The physical geography is diverse as shown by the views of lakes,
plateaux with sheep, deserts with camels and fantastically eroded
rocks and glaciers, these natural features making a sharp contrast
with the largest wind farm in Asia. But, given the geographical position,
a surprise is the growing of grapes. Lush bunches of the white Turpan
grape are harvested and then hung out to dry. No explanation is given
as to why. Is it a variant of the noble rot developed in the autumn
in Bordeaux and which gives the divine and expensive renowned sweet
wines such as Barsac?
The wailing of the woodwind and the steely timpani are distinctive
musical sounds in the accompanying traditional music.
The front picture tells a lot of the story of this region. Whilst
snow is a feature because of the mountainous terrain that protected
it from invasion for centuries, it shares the same latitude as Shanghai.
Bordering part of Tibet it is twice as far southwest from Beijing
as Shanxi. It is a land of lakes and snow-capped mountains,
with a fertile central plain. But the sub-tropics also have an influence
at this latitude with Qingcheng Mountain a mere 1300 metres high boasting
plum and palm tree-lined trails for the tourists on their way to the
holy Taoist mountain and its temples with carved, curved statues and
Snow Mountain, the Oriental Alps, (CH.8) had a significant part to
play in China’s more recent history with the Red Army climbing over
it during The Long March of 1934-36 (CH.8). The region is also
famous for silk brocade (CH.10) and the water falls of Nuoriling,
the widest in the region, which freeze in winter. The Buddhist Mount
Emei, 130Km from Chengdu draws many indigenous tourists to see the
sunsets which are enjoyed here without the hassle of the hawkers and
the noise (CH.14). The accompanying music is perhaps more melodic
to western ears with woodwind and plucked strings dominant.
A region of mountains and lakes, the province of Yunnan lies
to the south of Sichuan and in the far south-west of China.
It has borders with Burma (Myanmar) to the west, Laos
and Vietnam to its south whilst in the north-west it is contiguous
with Tibet. At 24 degrees south it shares latitude with Taiwan
and Japan. Its historic capital Kunming, has a population in excess
of five million and a history of two and one half thousand years.
(CH.4). With its history and distinctive minarets and towers Kunming
is the most popular tourist destination in the province. Bordering
Sichuan and Tibet the area of Shangri La in the
north west of the province is aptly named and has natural beauty and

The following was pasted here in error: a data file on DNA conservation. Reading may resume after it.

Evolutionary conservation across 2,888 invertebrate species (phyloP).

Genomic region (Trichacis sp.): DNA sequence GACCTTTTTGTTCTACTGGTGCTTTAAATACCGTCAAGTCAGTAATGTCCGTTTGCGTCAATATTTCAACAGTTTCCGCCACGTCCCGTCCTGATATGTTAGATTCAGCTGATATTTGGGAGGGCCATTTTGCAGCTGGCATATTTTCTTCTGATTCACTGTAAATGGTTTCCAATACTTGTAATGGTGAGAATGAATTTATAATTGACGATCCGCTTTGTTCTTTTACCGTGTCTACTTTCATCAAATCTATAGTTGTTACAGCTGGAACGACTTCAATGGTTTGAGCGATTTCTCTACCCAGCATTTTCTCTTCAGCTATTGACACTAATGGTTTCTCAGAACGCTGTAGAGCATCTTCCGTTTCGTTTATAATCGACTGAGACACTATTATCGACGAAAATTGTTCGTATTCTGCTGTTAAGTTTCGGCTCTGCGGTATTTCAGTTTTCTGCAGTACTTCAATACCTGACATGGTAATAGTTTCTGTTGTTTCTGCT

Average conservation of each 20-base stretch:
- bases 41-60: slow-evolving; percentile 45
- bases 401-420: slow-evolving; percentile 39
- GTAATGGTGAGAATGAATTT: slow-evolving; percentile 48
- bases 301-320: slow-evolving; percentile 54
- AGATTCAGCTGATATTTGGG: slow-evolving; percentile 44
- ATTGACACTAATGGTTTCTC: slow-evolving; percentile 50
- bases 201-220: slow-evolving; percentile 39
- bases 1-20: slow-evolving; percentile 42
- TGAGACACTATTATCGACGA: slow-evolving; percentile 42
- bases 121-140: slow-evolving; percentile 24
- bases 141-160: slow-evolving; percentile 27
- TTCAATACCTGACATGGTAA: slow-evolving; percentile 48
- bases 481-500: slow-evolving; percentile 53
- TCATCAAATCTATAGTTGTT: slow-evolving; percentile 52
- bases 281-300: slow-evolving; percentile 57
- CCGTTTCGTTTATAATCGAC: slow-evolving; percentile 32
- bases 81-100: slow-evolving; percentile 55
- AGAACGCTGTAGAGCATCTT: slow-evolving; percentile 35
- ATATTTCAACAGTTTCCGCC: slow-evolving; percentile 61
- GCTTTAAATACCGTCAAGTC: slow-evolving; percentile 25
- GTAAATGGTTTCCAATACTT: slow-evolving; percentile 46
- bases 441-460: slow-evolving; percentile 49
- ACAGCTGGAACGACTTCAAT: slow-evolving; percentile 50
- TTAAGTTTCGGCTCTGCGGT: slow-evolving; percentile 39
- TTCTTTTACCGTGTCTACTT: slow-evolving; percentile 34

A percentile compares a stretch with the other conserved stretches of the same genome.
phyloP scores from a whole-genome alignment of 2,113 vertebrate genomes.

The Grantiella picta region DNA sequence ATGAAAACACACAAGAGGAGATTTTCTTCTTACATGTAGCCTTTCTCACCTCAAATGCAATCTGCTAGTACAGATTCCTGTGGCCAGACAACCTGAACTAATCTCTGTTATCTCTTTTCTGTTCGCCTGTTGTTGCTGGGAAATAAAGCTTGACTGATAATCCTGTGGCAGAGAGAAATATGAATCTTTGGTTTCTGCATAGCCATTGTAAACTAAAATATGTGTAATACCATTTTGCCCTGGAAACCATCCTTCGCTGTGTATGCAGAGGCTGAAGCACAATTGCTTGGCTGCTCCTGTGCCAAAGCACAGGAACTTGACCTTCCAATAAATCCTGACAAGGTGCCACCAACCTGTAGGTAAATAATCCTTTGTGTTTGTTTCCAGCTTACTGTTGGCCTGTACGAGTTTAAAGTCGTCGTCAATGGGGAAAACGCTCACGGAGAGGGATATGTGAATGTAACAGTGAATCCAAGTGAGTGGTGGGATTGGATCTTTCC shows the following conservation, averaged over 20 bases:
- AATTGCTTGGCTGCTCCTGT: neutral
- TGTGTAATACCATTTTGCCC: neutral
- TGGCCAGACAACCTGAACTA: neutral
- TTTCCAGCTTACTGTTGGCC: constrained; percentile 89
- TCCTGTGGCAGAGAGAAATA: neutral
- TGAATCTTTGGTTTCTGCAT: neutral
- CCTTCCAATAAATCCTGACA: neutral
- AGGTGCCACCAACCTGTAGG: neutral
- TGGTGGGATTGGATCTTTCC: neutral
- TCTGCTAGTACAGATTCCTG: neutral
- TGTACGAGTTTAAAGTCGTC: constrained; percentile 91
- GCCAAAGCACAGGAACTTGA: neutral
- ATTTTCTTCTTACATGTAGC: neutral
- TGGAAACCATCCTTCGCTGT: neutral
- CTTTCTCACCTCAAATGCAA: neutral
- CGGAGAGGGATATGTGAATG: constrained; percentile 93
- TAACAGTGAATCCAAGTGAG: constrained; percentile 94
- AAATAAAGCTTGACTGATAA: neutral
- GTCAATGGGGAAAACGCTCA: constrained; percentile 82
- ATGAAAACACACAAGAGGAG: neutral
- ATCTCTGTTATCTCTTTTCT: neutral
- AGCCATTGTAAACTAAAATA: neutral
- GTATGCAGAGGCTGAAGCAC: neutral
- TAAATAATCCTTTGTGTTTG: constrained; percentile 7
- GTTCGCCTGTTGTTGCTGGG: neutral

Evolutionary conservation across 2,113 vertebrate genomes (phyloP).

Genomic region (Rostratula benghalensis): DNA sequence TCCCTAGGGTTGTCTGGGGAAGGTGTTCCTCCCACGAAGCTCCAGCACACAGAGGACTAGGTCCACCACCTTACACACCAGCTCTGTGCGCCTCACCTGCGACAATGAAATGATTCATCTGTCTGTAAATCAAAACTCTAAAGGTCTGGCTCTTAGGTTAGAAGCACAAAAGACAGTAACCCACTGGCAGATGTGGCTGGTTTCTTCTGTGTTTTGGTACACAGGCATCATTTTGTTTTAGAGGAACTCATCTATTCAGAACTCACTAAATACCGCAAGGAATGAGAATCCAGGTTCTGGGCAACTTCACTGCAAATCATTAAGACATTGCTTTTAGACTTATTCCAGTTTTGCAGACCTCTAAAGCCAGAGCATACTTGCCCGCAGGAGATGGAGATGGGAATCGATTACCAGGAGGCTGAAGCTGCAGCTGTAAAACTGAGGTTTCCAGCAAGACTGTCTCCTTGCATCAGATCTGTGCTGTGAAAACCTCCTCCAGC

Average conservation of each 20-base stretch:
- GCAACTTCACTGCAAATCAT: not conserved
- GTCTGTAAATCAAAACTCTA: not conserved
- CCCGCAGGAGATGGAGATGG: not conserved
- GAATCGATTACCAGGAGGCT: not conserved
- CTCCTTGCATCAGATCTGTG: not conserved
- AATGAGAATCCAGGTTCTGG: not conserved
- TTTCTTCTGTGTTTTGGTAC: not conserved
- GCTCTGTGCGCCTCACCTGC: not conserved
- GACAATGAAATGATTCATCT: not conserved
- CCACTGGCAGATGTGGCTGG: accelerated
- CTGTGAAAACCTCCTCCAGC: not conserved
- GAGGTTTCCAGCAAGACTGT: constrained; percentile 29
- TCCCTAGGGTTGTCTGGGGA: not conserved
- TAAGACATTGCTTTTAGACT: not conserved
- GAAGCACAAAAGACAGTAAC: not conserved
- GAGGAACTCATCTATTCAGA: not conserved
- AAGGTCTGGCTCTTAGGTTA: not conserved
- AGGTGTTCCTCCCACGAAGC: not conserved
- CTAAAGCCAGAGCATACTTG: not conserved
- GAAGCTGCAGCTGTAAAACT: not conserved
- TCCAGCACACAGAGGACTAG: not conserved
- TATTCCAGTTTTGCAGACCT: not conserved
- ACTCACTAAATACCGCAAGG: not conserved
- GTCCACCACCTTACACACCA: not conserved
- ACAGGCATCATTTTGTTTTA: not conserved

tranquillity; its views live up to its name with precipitous impressive
The captivating picture on the front of the DVD needs just a little
study to discern what one is looking at. It is a Stone Forest produced
by the erosion of a form of limestone called Karst (CH.5). It is extremely
rare and was formed 270 million years ago, its stone teeth the consequence
of constant erosion by the monsoon climate which also accounts for
the caves, lakes and other unique geological features.
Yunnan is the home of the Naxi people and their music is distinct
in character. As I have noted above, it is one of the few occasions
that the viewer gets to see the instrumentalists of the various regions
covered in this series (CH.10). Put the scene on pause and get your
Naxos DVD 2.110559 [61.27]
Knowing something of the tortuous history and annexation of what
is described here as Tibet, Autonomous Region of China, I
at one time considered dealing with it as a separate entity from
the rest of the series. On reflection I decided that such a neo-political
statement was not appropriate to Musicweb International.
For once in this series, the view on the front of the DVD box fails
abysmally to do justice to what is shown. Thankfully the DVD itself
more than compensates. I am aware that I have littered superlatives
about the sites and situations illustrated in this collection. I
suggest you collect the superlatives all together and even then
they would not adequately describe what is shown in the opening
(CH1). It is the awesome view of the location and structure of the
Potala Palace located 2Km north-west of Lhasa the remote capital
of Tibet. The massive Palace has two distinct and easily recognisable
parts, the White Palace completed in 1645 and the Red Palace being
completed in 1694. The fifth Dalai Lama lived there.
The Lhasa River is one of five tributaries of the mighty Brahmaputra,
so important to the Buddhists. The music of recorder backing a very
high-pitched human voice is very distinctive (CH.2). The Jokhang
Temple (CH.3) dating from the 7th century, houses a revered image
of the Buddha. The music of a drone and timpani and periodic antiphonic
chants of the monks are particularly distinctive. The streets nearby
are shown later (CH.9).
Fifty kilometres to the north-east is the Ganden Monastery. It is
the seat of the Gelupga Buddhist order and holds important religious
relics (CH.7). The reputedly oldest building in Tibet, a place of
many legends concludes this tour. A tapering structure, its building
seems to sprout from a craggy ridge overlooking a patchwork of fields
Tibetan music - the chanting of monks and other vocal and instrumental
pieces - is among the most distinctive and characterful in this
Robert J Farr